In concert with the reduced venue footprint, MJF wisely limited its usual Friday night/Saturday matinee/Saturday night/Sunday matinee/Sunday night closer sequences to Friday 7:00-10pm; Saturday and Sunday 1:00-6:45pm. Clearly very few if any of the festival celebrants felt even remotely cheated by the festival’s reduced capacity moves; if anything the annual sense of reunion was ramped up. Besides those Arena sessions, the Yamaha Courtyard Stage was a lively venue, with fans in constant motion in search of good eats and subsequently camping out at picnic tables to catch continuous sets by guitarist Mimi Fox’s Organ Trio on Friday, followed by Letter One Rising Stars Award 2020 and 2021 recipients, trumpeter and Roy Hargrove protege Giveton Gelin on Saturday, and the striking young alto saxophonist Immanuel Wilkins on Sunday. (Ironically these two budding firebreathers often work together in Gelin’s frontline!) Each played what amounted to club sets, the dining, drinking, socializing seen creating a more intimate scene when contrasted with the big stage Arena.
Despite these seeming limitations, the audience clearly had a blast! The high energy was palpable as friends met up with friends for perhaps the first time in 18+ months, and for many seeing friends for the first time since MJF September ’19! I heard a number of long timers remark with evident appreciation about how this 2021 pandemic-required reduced scale festival felt like how MJF “used to be,” before it’s modern era venue expansions.
Friday evening opened with Pat Metheny‘s current trio project Side Eye. With James Francies on keyboards and Joe Dyson on drums, Pat sifted certain of his familiar themes through this new format seamlessly, including the opener “So It May Secretly Begin,” “Bright Size Life,” and a in-these-times appropriate “Better Days Ahead”. Francies deftly intoned keyboard bass with one hand, his other delivering on his melodic/harmonic responsibilities, his bass hand delivering tonalities very much like a bass guitar as opposed to the familiar synth bass tonality. About halfway into his program Pat unleashed his “Orchestrion”, a sort of robotic, self actualized percussion section that provided some intriguing visuals once the big screen camera crew zeroed in on that futuristic implement, one which may have given slight pause to any of the percussionists in the house! On one piece Pat eased some “Song X” sonic textures into the program, recalling his exploits with Ornette Coleman.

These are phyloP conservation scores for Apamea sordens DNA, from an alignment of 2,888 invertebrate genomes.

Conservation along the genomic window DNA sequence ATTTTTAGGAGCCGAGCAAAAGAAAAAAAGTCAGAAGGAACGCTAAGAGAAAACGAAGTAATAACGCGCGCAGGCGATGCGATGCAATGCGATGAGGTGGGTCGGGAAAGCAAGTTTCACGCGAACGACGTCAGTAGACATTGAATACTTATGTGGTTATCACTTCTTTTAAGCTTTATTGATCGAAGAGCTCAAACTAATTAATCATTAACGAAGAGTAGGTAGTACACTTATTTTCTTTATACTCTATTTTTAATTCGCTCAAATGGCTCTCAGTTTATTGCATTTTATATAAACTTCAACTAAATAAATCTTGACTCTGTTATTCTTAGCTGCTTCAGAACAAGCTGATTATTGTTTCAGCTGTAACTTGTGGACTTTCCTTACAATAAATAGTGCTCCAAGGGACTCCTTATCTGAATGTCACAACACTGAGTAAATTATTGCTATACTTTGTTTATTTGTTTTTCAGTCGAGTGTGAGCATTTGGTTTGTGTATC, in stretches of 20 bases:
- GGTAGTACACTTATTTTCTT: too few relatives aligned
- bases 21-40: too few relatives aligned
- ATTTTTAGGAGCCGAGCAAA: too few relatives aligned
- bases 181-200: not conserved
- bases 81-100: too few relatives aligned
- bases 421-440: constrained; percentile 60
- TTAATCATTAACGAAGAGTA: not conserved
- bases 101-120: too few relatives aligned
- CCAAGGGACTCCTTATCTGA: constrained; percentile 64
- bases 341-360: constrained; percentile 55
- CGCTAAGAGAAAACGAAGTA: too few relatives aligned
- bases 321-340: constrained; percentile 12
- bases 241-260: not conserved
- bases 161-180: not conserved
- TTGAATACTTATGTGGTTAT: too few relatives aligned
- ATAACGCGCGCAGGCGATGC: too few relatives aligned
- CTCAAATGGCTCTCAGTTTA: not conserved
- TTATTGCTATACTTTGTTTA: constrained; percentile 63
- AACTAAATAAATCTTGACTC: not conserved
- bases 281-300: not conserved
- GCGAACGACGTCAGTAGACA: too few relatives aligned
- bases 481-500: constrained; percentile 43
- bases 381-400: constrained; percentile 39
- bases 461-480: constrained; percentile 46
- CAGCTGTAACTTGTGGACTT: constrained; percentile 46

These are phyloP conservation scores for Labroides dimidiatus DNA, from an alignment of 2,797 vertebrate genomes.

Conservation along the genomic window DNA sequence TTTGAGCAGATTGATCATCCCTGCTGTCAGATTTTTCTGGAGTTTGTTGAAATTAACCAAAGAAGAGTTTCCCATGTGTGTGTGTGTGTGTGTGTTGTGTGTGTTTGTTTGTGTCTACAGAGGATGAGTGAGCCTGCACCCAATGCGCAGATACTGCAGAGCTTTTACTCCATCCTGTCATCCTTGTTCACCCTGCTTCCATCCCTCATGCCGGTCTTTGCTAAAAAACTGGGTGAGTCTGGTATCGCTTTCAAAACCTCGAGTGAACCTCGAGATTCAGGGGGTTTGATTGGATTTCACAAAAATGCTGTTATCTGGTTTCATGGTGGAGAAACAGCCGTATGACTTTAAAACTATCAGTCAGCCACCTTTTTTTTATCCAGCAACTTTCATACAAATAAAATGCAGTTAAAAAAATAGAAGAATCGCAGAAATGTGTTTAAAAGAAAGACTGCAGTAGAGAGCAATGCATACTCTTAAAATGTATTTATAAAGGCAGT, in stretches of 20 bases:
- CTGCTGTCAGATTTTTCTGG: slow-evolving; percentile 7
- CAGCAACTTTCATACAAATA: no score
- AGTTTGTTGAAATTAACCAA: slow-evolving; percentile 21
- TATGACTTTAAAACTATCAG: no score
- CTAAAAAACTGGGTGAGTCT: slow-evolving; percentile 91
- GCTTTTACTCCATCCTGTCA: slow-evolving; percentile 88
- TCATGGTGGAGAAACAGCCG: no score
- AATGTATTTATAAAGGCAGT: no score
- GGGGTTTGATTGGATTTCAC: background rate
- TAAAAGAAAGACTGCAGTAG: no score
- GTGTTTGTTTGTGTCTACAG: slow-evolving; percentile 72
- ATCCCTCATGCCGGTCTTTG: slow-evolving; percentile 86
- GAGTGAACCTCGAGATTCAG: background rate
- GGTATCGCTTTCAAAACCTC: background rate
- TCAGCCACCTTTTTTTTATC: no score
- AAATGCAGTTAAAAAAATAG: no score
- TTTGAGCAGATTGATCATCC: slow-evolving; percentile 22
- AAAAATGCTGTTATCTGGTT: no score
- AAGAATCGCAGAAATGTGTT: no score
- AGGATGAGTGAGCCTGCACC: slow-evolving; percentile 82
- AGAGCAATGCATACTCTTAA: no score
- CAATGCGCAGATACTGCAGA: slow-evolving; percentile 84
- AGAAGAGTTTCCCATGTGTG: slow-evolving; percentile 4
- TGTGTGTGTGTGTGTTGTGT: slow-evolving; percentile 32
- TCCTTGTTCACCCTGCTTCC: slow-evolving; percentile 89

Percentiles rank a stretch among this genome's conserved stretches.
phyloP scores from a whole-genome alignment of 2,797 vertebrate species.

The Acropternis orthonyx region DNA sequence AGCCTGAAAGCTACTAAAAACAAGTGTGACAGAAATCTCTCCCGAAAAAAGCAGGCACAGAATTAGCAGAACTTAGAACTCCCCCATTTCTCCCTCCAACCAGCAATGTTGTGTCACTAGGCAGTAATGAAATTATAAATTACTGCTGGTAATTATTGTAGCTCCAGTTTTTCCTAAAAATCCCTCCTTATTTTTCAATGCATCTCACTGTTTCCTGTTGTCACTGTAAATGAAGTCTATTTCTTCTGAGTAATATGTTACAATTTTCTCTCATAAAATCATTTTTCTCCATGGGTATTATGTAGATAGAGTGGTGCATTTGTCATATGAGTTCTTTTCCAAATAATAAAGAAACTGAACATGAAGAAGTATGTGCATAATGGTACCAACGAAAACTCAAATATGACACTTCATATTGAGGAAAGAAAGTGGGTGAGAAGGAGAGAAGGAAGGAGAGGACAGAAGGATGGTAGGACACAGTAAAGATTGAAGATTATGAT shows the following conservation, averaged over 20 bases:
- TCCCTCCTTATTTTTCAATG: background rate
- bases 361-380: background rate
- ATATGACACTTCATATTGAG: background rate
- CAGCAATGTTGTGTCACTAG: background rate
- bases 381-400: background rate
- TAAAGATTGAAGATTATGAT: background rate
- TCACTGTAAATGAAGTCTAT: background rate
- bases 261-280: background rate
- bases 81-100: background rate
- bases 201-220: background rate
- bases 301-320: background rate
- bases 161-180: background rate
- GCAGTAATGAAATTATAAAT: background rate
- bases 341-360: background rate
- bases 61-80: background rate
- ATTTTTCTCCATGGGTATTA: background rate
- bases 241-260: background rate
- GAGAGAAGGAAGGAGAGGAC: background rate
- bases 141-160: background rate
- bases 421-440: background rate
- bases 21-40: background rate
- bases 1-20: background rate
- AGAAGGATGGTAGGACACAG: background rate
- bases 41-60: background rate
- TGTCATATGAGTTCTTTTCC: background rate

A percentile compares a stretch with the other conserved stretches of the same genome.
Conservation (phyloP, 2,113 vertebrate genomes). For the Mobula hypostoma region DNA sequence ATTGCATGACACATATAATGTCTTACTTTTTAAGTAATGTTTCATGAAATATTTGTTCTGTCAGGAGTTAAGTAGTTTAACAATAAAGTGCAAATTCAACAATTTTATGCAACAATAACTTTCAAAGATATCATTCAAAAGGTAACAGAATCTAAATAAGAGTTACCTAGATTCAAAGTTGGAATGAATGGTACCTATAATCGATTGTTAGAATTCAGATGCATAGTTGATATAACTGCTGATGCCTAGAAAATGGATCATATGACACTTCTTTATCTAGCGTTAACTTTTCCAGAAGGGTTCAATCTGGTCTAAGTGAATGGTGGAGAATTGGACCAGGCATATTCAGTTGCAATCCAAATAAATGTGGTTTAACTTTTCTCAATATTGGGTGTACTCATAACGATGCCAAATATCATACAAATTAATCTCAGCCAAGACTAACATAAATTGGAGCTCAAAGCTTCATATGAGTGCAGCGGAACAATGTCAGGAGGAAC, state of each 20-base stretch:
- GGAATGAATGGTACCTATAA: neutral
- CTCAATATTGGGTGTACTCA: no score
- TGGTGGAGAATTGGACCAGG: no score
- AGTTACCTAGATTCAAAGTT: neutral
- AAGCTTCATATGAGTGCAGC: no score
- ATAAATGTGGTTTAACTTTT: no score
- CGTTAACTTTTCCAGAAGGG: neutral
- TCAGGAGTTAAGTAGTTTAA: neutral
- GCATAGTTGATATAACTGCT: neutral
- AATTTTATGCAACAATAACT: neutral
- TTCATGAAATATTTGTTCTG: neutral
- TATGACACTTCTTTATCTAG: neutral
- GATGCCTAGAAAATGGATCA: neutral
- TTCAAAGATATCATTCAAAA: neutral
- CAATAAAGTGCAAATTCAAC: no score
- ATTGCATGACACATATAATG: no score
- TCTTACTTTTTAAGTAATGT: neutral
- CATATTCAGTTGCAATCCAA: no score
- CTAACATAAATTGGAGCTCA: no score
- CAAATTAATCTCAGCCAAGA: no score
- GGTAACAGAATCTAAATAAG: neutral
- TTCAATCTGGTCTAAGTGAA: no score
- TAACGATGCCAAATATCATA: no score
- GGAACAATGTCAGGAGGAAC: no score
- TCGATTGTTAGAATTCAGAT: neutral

Herbie Hancock closed the 2-performance opening evening with Lionel Loueke on guitar and his uncanny wordless ancestral vocal accompaniment, James Genus on bass, and drummer Justin Tyson in his current crew. But besides the master’s usual sterling keyboard work, sparkling young flutist (and occasional vocalist) Elena Pinderhughes (a grad of MJF’s Next Generation Jazz Orchestra program) brought the most intrigue to Herbie’s largely career retrospective program, with a “Chameleon” encore.
The Saturday afternoon/early evening session opened with one of the festival’s revelations, delivered by the young composer/conductor Miho Hazama‘s exceptionally balanced, compositionally rich set. Her 13-piece M_Unit included a string quartet, which brought significant additional color to her commissioned work the “Exoplanet Suite.” For Miho’s first West Coast performance, she clearly captured many hearts & minds with her riveting original music and thematically-driven set.
There was one lineup casualty, the cancellation of the East L.A. band Las Cafeteras. MJF artistic director Tim Jackson quickly asked pianist-composer Gerald Clayton, who directs MJF’s youth band Next Generation Jazz Orchestra, if he could put something together to fill that Saturday 2:30pm slot. Asked later about that scenario, Gerald told me by email that “When Tim Jackson got the word that Las Cafeteras had to cancel, he asked if I would be willing to put something together. I made some calls and before long we had the [Gerald Clayton] Experience slated to go. I spent the following mornings waking up early to write out charts and send music to the cats. We got together a few hours before our set, rehearsed the tunes and walked on stage.”